Ordinances having to do with design review changes; re-zoning of Galion City Schools campus were hot topics
GALION — Tuesdays’ Galion City Council meeting included much discussion and debate about two of the six items on the agenda. The meeting opened with Judy Lawrence addressing council regarding the rezoning of the land around the campus of Galion City Schools. Lawrence, who lives on Highland Avenue, expressed concerns that those closest to the school campus were not being heard in their objections to the future plans for the school district.
Lawrence is not only opposed to the plans for a new bus garage on the school campus, but is also not in favor of future plans like a new soccer field or track.
“When I lived in Florida, there were signs put up when zoning affected residents in a certain area,” she said. “I think the people should be able to vote on the zoning issue.”
At the end of Lawrence’s comments, the council then moved into a planned public hearing on the issue.
First to speak during the hearing was Galion School Board President Grant Garverick.
“To address the concerns that Ms. Lawrence had, we do have some plans for building in the future,” he said. “The bus garage is one piece of that. There have been studies done to support our plans to show the savings in gasoline every day for the schools to have the bus garage on campus. The money we are saving will obviously be used toward the building a construction of the new facility. As a school board, we are not looking to ask the public for any additional funds for the first phase of the bus garage.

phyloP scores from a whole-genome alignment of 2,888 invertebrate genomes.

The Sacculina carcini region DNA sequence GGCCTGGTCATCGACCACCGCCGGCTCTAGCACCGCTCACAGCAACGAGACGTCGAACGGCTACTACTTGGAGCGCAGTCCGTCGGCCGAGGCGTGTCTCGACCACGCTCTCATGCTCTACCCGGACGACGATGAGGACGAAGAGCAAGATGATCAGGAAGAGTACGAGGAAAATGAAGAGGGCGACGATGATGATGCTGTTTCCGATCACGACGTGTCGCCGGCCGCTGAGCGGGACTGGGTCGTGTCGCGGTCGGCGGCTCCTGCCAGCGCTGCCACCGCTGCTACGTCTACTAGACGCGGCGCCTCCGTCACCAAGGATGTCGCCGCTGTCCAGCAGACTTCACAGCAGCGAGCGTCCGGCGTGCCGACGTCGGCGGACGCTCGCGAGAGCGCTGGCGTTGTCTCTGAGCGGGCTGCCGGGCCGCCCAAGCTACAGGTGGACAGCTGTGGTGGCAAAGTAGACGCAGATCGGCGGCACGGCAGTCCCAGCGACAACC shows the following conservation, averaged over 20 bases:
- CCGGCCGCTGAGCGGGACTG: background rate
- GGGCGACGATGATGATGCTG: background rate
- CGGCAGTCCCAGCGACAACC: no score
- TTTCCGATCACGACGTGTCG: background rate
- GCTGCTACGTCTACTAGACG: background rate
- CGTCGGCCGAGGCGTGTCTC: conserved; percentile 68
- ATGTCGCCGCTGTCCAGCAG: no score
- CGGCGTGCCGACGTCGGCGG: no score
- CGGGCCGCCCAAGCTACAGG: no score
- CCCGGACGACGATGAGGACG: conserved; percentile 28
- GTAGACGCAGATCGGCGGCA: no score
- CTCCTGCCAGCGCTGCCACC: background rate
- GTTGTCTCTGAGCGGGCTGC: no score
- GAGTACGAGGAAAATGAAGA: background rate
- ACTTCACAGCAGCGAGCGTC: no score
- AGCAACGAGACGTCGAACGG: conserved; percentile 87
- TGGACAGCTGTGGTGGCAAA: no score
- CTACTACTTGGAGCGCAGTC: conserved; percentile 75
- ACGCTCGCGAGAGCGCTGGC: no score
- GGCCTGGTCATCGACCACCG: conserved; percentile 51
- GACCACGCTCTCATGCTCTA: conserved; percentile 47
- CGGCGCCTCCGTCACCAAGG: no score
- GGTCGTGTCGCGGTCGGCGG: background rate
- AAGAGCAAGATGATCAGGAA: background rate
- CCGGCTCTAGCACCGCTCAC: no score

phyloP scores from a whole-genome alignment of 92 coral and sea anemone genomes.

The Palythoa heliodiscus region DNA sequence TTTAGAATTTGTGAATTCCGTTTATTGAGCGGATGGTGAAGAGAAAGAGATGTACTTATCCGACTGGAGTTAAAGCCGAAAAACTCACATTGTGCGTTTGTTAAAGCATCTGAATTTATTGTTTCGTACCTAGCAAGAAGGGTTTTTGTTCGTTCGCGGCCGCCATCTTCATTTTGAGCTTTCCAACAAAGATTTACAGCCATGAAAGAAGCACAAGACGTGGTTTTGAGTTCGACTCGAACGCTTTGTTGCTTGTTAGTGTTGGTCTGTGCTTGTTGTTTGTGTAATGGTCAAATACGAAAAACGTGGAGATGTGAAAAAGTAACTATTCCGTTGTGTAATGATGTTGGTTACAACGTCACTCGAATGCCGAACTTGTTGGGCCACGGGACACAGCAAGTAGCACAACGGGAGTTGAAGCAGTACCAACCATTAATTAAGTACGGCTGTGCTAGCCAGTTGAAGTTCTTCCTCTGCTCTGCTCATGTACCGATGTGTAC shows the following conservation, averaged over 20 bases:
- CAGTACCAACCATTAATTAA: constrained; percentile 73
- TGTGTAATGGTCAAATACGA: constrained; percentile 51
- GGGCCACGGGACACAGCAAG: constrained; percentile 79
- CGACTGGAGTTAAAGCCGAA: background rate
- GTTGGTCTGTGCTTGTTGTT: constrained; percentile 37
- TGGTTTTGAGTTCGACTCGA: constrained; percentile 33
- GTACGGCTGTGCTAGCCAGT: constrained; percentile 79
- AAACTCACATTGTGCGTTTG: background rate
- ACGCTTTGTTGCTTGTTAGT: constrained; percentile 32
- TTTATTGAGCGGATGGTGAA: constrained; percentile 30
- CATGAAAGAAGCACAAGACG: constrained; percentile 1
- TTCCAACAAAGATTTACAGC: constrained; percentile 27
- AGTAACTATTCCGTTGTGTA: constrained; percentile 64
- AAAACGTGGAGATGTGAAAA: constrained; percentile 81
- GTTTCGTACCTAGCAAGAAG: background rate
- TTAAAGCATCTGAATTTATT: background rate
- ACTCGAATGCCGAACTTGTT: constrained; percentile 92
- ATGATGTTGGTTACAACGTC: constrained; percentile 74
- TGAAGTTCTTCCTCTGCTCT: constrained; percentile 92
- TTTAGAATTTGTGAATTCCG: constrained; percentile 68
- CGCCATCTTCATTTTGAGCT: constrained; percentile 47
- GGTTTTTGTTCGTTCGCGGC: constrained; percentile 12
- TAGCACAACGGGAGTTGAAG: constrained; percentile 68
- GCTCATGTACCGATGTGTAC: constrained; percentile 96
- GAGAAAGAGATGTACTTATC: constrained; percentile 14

“We have some dreams for things like a soccer field, a new track, or softball fields, but these things are going to take time and we are talking long-range plans,” continued Garverick.
School Board Member Mike Mateer was next to address council. In his comments, Mateer stated that he has has personally spoken to hundreds of voters in recent weeks regarding the re-zoning, and specifically the bus garage.
“The vast majority of people want to see the schools grow and become a shining star in our community,” Mateer said. “In my opinion, we are dealing with a vocal minority that really don’t want to see growth and improvement in the schools.”
City Law Director Thomas Palmer explained that the move to re-zone the school campus is an attempt to correct a ten-year oversight into how the land was originally zoned when the schools were built.
“Creating the Educational Services District mirrors what was done for Galion Avita Hospital,” Palmer stated. “I will also add that the creation of this district has a conditional use in it that when — and if — the school decides to move forward with plans for a bus garage, they will have to go to the city planning commission and get approval. It will not happen in a vacuum.”
Galion City Schools Superintendent Jim Grubbs also spoke to address the concerns presented by Ms. Lawrence. Grubbs was intentional in his words in describing the positives and “good things happening” where Galion City Schools is concerned.
At the conclusion of the public hearing, City Council’s first order of business was to vote on the ordinance pertaining to the rezoning of the School Property to an Educational Services Zoning District. City council members approved the first-reading of the ordinance.
The second ordinance of the evening was also a topic for discussion amongst council members as it addressed new guidelines to be put in place for the design review board.
A slide presentation by Palmer detailed the guidelines being presented and the areas east and west of the public square on Harding Way that are affected.
Council members posed many questions to Palmer and Linda Chambers, president of the Downtown Design Review Board.
After a lengthy discussion, council approved the first-reading of the ordinances by a 5-1 margin with council member Mark Triplett voting against the issue.
Both ordinances will come before city council in the near future for their second- and third-readings.
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